The United States’ History of Segregated Housing Continues to Limit Affordable Housing

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Few human decisions are more important to household and community stability than a family’s choice of where to live.

For those with the requisite resources, staking out a preferred neighborhood; selecting an appealing house or apartment; and, perhaps most challengingly, paying off a mortgage or monthly rent may be a source of pride. At its core, homeownership is a building block of civic life.

But that has not always been the case for every American, especially African Americans and Latinos, who have faced a history of housing segregation. To be sure, owning a home is all but an impossible dream for an increasing number of poor families. More likely, finding safe and affordable housing is an existential aspiration—a costly struggle of making daily ends meet rather than a joyous reflection of belonging to a community.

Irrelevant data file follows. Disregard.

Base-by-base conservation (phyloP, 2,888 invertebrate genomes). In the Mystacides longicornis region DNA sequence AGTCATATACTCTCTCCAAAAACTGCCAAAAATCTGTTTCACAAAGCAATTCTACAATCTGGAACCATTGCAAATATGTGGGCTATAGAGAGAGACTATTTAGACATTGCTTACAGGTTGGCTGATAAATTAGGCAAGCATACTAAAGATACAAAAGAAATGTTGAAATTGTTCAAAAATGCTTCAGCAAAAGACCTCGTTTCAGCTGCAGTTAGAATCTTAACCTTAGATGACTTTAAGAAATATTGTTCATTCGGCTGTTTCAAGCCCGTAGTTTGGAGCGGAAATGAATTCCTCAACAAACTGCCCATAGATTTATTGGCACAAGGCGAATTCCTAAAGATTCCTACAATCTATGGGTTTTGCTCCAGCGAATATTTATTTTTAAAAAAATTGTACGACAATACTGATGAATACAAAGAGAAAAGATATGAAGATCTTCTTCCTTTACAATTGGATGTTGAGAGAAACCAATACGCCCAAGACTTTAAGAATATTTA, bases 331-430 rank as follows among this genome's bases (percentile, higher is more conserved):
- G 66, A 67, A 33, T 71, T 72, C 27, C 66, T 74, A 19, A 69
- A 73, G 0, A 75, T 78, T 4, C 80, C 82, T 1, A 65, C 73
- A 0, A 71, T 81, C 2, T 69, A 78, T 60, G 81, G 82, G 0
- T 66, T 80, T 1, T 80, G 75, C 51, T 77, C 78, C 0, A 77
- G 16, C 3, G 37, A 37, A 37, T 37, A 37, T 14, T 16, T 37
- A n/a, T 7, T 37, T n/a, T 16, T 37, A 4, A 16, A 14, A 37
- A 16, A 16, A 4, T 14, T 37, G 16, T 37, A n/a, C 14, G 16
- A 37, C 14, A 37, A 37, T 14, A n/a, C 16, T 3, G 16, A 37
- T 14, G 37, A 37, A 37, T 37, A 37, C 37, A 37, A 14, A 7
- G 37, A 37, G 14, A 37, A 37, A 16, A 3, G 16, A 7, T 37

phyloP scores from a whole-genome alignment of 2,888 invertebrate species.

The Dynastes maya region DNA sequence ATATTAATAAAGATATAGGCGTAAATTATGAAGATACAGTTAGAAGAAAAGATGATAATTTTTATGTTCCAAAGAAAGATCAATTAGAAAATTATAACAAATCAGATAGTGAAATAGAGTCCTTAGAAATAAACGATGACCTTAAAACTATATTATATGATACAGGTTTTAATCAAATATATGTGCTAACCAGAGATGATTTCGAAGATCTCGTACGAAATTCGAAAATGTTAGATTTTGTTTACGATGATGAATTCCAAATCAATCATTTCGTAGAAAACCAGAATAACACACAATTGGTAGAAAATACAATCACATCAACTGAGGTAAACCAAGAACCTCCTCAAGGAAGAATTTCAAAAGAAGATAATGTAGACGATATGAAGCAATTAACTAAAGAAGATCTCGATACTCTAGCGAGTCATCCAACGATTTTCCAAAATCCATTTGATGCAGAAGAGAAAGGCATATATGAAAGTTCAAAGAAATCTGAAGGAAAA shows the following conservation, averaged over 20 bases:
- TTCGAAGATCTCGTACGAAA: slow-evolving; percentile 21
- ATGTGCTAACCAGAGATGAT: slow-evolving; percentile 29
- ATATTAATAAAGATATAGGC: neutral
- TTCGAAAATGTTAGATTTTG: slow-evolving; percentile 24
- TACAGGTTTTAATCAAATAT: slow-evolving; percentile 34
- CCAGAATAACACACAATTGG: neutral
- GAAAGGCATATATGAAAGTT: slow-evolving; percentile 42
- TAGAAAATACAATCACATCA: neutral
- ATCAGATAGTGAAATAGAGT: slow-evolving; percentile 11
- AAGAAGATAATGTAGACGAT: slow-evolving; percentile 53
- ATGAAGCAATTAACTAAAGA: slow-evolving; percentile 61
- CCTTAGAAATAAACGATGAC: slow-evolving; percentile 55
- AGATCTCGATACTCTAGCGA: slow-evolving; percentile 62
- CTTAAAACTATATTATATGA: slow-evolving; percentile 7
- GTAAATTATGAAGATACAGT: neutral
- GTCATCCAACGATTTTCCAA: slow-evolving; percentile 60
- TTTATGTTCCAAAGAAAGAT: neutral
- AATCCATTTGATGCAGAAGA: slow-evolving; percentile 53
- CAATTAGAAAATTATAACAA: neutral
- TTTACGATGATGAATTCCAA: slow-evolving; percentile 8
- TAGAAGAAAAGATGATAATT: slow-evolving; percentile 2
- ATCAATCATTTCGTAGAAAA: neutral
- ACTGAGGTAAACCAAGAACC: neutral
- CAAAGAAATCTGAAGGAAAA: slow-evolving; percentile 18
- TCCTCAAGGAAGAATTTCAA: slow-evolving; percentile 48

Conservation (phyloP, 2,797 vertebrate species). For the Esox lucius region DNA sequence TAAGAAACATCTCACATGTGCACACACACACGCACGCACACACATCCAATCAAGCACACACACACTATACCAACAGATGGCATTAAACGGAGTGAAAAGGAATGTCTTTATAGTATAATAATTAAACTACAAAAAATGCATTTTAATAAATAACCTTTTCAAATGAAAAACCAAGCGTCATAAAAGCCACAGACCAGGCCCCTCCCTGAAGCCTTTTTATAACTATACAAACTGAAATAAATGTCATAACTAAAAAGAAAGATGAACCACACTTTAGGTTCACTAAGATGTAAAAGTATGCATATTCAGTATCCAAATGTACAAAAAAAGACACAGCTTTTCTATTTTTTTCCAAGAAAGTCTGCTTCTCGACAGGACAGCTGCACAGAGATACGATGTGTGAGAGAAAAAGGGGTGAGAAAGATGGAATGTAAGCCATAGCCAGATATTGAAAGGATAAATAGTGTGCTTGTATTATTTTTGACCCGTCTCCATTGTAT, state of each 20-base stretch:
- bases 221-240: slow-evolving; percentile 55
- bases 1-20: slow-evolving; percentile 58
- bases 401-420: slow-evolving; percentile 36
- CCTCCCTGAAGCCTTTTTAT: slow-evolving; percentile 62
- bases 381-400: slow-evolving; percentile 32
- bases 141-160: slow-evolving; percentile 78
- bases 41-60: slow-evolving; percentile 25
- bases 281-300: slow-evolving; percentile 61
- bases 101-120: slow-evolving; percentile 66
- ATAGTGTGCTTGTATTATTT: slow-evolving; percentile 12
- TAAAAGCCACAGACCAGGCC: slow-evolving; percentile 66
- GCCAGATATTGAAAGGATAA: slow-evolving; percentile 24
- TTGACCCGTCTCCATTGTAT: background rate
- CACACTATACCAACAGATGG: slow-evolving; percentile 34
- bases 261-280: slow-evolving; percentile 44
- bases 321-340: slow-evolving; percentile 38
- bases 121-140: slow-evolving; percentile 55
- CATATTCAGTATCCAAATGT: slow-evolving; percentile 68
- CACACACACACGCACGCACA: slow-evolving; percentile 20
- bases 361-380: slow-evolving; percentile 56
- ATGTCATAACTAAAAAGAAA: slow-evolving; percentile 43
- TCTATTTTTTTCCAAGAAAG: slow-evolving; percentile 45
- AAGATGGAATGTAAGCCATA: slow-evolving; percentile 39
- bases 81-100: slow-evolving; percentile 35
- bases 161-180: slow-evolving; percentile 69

This issue brief examines the nexus of racial discrimination and housing disparity in the United States. It also offers a two-pronged set of policy recommendations that would increase the availability of affordable housing. The recommendations serve dual purposes.

First, they would allow increased mobility for low-income families to secure housing options in more affluent communities—a proven strategy for promoting better health, increased employment, and earnings and educational attainment for low-income residents.3 Second, the proposals would promote vigorous revitalization of high-poverty communities, thus empowering residents through improved lives and employment.

This would reduce the imperative that people move away from communal ties to existing and familiar supports in search of secure, affordable housing.

The historic roots of housing discrimination
Matthew Desmond, an assistant professor of sociology and social studies at Harvard University and affiliate of the Institute for Research on Poverty, recently outlined the severity of the housing challenge that poor Americans face.

He noted that rising housing costs, stagnant or falling incomes among the poor, and a shortfall of federal housing assistance means that the poorest households now spend more than half of their income on housing. Specifically, he wrote:

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